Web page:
Britain may be getting a beloved motorcycle back—and it has billionaire Anand Mahindra to thank.
The Indian businessman just laid out his blueprint for resurrecting the iconic Birmingham Small Arms (BSA) brand in a recent interview with the Guardian. The reborn marque is ready to hit the ground running, too, with plans to put out new bikes, including its first fully electric model, starting next year.
BSA started as a gun manufacture based in central England in the 1860s. As time went on, its metalworking facilities began to be used to make bicycles and motorcycle parts, and by the 1950s the company had become the world’s largest motorcycle maker. But a series of bad business decisions forced it into bankruptcy and by the early 1970s the company had ceased production entirely.
The billionaire’s multinational conglomerate, Mahindra Group, acquired the storied company in 2016 and is now ready to put it to use. The reborn manufacturer will soon break ground on a new facility near Oxford which will focus on the research and development of electric motorbike technology, according to the businessman. Next year, the company will roll out its first new motorcycle, an internal-combustion model, which will be followed soon after by a battery-powered bike.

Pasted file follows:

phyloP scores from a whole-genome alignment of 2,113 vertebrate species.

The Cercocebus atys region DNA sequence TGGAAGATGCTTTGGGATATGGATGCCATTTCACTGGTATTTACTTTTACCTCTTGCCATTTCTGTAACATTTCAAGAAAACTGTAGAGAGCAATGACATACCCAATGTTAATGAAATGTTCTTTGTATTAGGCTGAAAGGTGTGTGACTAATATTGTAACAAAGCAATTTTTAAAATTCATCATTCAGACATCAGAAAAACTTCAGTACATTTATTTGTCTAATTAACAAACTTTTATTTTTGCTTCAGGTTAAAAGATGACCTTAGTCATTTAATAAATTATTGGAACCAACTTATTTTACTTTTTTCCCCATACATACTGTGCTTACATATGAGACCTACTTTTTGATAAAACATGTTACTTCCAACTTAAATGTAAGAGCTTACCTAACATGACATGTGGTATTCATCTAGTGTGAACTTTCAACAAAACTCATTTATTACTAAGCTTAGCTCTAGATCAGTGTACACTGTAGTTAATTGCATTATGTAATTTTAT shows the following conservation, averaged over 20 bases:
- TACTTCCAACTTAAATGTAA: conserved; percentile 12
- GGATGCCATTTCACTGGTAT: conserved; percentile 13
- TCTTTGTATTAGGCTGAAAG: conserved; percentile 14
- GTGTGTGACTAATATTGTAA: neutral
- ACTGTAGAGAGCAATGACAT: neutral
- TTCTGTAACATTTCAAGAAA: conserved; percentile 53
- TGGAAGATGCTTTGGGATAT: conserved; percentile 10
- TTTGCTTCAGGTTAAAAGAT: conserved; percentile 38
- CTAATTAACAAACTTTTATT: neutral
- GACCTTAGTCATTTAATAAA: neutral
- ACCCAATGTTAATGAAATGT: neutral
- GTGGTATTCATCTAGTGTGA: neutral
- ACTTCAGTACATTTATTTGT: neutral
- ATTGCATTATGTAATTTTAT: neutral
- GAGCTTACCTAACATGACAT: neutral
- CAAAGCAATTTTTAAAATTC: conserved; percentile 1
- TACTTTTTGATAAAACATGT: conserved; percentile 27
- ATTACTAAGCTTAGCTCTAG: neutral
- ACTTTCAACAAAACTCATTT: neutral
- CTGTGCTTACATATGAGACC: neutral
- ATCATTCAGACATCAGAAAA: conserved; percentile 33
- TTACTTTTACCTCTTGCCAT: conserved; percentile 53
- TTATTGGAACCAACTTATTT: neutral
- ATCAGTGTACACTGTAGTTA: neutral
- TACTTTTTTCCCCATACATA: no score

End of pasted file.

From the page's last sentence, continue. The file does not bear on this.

Mahindra Group, which is the world’s largest manufacturer of tractors, has chosen to revive BSA in part because of the UK’s long history of motorcycle production. And the government seems open to helping out, having already awarded the company a £4.6 million (about $6.1 million) grant with the hopes that it will lead to the creation of 255 jobs.
“The UK was the leader in bikes right from the start,” Mahindra told the paper. “That provenance is something that we really want to retain.”
If the plan to resurrect BSA sounds unrealistic, it should be noted that Mahindra Group already has experience reviving a moribund motorcycle brand. In 2016, the conglomerate bought a controlling stake in Czech manufacturer Jawa Moto. The motorcycle maker was relaunched in 2018 and sold 50,000 bikes during its first year.